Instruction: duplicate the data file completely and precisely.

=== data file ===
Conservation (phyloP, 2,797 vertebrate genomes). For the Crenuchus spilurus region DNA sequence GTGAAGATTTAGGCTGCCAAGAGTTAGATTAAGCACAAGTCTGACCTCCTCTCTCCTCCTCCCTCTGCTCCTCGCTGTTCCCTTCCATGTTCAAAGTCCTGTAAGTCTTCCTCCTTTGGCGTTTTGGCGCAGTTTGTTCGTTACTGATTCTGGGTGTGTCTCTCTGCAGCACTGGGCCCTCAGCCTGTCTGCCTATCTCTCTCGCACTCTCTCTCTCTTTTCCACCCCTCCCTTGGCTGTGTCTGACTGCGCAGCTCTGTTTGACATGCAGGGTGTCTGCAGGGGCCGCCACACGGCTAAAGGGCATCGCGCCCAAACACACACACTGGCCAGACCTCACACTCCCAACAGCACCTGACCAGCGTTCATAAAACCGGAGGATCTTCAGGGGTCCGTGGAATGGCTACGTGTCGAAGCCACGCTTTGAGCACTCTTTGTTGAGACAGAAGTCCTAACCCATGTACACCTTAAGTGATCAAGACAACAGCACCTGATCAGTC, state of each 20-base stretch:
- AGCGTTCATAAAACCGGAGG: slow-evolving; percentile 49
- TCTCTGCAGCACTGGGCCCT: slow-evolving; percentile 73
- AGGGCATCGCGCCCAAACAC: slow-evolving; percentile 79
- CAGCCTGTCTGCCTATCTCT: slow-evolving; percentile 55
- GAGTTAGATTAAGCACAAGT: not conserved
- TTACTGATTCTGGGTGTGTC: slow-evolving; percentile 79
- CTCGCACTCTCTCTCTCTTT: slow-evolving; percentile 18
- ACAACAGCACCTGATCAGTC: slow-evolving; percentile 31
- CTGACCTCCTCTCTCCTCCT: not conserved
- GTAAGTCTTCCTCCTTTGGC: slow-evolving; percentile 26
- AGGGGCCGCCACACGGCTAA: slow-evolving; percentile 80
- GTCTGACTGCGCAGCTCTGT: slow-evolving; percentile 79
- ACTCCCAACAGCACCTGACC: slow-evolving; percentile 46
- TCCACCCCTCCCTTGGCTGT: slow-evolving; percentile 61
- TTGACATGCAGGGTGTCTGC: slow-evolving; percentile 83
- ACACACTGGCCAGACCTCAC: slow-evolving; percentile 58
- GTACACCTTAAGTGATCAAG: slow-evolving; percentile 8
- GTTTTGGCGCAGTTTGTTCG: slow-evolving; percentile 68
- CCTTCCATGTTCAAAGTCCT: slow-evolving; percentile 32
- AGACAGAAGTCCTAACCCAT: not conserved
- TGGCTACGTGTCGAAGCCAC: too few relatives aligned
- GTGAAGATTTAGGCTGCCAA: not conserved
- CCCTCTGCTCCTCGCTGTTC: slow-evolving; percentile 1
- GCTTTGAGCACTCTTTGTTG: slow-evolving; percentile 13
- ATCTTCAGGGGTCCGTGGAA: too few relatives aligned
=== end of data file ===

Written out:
Conservation (phyloP, 2,797 vertebrate genomes). For the Crenuchus spilurus region DNA sequence GTGAAGATTTAGGCTGCCAAGAGTTAGATTAAGCACAAGTCTGACCTCCTCTCTCCTCCTCCCTCTGCTCCTCGCTGTTCCCTTCCATGTTCAAAGTCCTGTAAGTCTTCCTCCTTTGGCGTTTTGGCGCAGTTTGTTCGTTACTGATTCTGGGTGTGTCTCTCTGCAGCACTGGGCCCTCAGCCTGTCTGCCTATCTCTCTCGCACTCTCTCTCTCTTTTCCACCCCTCCCTTGGCTGTGTCTGACTGCGCAGCTCTGTTTGACATGCAGGGTGTCTGCAGGGGCCGCCACACGGCTAAAGGGCATCGCGCCCAAACACACACACTGGCCAGACCTCACACTCCCAACAGCACCTGACCAGCGTTCATAAAACCGGAGGATCTTCAGGGGTCCGTGGAATGGCTACGTGTCGAAGCCACGCTTTGAGCACTCTTTGTTGAGACAGAAGTCCTAACCCATGTACACCTTAAGTGATCAAGACAACAGCACCTGATCAGTC, state of each 20-base stretch:
- AGCGTTCATAAAACCGGAGG: slow-evolving; percentile 49
- TCTCTGCAGCACTGGGCCCT: slow-evolving; percentile 73
- AGGGCATCGCGCCCAAACAC: slow-evolving; percentile 79
- CAGCCTGTCTGCCTATCTCT: slow-evolving; percentile 55
- GAGTTAGATTAAGCACAAGT: not conserved
- TTACTGATTCTGGGTGTGTC: slow-evolving; percentile 79
- CTCGCACTCTCTCTCTCTTT: slow-evolving; percentile 18
- ACAACAGCACCTGATCAGTC: slow-evolving; percentile 31
- CTGACCTCCTCTCTCCTCCT: not conserved
- GTAAGTCTTCCTCCTTTGGC: slow-evolving; percentile 26
- AGGGGCCGCCACACGGCTAA: slow-evolving; percentile 80
- GTCTGACTGCGCAGCTCTGT: slow-evolving; percentile 79
- ACTCCCAACAGCACCTGACC: slow-evolving; percentile 46
- TCCACCCCTCCCTTGGCTGT: slow-evolving; percentile 61
- TTGACATGCAGGGTGTCTGC: slow-evolving; percentile 83
- ACACACTGGCCAGACCTCAC: slow-evolving; percentile 58
- GTACACCTTAAGTGATCAAG: slow-evolving; percentile 8
- GTTTTGGCGCAGTTTGTTCG: slow-evolving; percentile 68
- CCTTCCATGTTCAAAGTCCT: slow-evolving; percentile 32
- AGACAGAAGTCCTAACCCAT: not conserved
- TGGCTACGTGTCGAAGCCAC: too few relatives aligned
- GTGAAGATTTAGGCTGCCAA: not conserved
- CCCTCTGCTCCTCGCTGTTC: slow-evolving; percentile 1
- GCTTTGAGCACTCTTTGTTG: slow-evolving; percentile 13
- ATCTTCAGGGGTCCGTGGAA: too few relatives aligned